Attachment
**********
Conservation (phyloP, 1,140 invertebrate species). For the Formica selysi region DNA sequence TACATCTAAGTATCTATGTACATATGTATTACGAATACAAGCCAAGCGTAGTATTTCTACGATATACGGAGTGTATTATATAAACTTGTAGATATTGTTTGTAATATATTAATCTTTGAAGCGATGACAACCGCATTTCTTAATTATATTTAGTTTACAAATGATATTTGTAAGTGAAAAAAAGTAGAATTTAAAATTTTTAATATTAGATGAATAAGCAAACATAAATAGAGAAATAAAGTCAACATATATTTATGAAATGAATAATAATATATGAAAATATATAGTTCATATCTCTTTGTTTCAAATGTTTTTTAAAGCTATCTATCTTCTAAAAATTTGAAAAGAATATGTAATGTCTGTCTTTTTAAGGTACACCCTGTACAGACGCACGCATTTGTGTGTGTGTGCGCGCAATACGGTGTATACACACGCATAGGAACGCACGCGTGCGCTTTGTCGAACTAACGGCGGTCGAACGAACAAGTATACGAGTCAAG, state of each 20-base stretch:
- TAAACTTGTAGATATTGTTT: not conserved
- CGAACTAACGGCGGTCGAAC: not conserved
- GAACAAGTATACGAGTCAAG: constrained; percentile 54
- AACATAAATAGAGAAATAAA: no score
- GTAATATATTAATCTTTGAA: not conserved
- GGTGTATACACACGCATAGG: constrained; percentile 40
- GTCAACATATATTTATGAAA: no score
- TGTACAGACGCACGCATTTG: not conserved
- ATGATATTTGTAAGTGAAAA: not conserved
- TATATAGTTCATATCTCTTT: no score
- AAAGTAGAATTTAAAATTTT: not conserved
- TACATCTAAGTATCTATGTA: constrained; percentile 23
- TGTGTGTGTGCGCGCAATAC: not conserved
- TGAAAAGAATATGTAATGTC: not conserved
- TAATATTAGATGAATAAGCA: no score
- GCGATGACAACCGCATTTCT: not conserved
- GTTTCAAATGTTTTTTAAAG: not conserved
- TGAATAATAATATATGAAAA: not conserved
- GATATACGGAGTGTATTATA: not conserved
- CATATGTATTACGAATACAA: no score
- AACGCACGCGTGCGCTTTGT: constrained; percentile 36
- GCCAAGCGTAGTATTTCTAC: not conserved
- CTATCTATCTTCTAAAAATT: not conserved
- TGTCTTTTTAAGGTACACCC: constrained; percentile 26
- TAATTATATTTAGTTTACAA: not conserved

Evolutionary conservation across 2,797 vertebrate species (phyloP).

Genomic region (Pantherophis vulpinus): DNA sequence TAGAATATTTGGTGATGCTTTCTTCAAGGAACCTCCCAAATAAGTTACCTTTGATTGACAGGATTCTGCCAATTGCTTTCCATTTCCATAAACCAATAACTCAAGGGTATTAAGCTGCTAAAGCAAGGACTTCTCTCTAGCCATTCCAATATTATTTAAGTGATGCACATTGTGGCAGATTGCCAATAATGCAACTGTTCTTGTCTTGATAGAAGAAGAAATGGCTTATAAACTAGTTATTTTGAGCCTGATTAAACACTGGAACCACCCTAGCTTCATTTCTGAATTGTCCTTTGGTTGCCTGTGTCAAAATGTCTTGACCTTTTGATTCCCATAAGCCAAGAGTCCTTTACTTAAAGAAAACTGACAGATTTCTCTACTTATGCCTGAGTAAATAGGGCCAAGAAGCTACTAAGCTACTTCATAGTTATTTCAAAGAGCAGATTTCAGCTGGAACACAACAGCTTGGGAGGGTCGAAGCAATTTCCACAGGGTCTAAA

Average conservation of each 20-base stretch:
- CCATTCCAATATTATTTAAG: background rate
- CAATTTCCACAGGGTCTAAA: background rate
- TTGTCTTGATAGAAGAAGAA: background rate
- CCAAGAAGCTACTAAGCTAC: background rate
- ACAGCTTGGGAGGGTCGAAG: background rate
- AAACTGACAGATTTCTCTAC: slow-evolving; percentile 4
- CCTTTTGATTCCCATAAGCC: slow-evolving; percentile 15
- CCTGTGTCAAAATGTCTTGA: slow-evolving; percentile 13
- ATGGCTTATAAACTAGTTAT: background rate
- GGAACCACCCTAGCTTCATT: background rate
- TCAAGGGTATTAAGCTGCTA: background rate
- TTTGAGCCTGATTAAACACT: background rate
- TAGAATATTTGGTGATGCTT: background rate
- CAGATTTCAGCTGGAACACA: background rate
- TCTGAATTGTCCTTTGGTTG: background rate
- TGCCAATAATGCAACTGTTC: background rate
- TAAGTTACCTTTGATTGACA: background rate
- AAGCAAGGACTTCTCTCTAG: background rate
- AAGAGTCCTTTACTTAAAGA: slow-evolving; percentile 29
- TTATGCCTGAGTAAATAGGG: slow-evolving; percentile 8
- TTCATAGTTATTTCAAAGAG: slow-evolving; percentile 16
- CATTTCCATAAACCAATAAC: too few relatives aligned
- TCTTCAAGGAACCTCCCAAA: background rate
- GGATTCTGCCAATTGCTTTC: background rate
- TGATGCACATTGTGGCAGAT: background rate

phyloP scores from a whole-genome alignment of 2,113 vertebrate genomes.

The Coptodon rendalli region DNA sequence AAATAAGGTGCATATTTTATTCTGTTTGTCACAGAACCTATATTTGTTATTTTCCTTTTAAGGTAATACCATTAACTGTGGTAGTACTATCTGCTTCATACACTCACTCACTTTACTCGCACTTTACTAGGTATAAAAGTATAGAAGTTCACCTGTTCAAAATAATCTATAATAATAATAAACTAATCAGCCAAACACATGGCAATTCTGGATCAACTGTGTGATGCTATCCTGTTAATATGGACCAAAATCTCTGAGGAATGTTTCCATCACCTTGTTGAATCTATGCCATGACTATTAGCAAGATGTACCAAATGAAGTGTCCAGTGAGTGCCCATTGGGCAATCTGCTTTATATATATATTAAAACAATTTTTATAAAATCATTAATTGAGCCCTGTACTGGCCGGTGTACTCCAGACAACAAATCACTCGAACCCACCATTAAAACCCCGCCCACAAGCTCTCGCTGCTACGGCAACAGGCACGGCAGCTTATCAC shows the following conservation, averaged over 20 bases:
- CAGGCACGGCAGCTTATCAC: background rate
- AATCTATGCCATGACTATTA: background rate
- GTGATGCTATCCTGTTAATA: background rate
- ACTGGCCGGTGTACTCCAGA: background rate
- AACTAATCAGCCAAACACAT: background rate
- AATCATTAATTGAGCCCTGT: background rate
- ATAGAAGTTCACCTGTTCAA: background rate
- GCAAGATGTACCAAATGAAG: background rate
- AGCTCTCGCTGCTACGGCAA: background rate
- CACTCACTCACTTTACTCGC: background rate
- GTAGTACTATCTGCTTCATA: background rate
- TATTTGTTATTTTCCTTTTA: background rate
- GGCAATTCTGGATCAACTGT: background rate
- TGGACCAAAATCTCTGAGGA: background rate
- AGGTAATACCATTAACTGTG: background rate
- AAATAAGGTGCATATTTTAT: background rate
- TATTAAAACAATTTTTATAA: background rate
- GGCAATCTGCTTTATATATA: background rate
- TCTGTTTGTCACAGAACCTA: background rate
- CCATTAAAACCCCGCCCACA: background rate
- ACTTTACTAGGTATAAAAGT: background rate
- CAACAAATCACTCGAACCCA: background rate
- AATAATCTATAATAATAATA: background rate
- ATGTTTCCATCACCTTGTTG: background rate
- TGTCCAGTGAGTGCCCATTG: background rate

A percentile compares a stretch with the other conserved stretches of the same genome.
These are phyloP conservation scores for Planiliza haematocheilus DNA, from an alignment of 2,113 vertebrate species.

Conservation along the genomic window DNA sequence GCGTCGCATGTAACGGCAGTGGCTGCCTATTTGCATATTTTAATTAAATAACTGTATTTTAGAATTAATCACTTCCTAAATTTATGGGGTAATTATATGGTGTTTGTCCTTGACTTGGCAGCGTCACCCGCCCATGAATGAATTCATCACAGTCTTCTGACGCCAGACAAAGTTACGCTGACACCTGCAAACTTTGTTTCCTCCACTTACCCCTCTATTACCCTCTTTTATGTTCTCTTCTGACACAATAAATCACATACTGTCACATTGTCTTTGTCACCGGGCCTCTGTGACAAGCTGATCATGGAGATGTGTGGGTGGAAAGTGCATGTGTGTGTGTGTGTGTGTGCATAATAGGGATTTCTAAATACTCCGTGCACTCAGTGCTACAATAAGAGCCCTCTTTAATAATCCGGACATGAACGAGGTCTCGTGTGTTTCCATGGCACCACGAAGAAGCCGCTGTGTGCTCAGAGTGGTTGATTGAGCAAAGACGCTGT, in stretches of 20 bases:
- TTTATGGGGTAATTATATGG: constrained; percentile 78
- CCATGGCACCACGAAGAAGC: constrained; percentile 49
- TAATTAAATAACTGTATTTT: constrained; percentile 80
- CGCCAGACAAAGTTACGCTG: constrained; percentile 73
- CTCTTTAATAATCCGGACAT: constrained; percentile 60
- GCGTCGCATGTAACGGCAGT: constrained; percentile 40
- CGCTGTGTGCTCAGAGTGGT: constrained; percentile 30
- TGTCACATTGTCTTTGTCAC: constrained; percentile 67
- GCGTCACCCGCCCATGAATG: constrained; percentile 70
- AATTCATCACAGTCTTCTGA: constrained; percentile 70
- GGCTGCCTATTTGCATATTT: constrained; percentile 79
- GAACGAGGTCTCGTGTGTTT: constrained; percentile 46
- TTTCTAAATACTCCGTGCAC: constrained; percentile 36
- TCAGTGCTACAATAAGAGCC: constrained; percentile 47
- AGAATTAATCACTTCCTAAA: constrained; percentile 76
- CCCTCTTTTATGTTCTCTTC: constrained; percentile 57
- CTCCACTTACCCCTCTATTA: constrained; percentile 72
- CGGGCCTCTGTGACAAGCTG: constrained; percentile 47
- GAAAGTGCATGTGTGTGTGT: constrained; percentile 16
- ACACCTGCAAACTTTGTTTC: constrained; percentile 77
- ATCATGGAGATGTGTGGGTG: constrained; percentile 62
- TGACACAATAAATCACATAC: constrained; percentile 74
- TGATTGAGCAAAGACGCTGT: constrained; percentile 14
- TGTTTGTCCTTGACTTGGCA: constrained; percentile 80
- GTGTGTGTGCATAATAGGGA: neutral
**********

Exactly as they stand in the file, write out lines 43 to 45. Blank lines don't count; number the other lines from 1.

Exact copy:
- CAGATTTCAGCTGGAACACA: background rate
- TCTGAATTGTCCTTTGGTTG: background rate
- TGCCAATAATGCAACTGTTC: background rate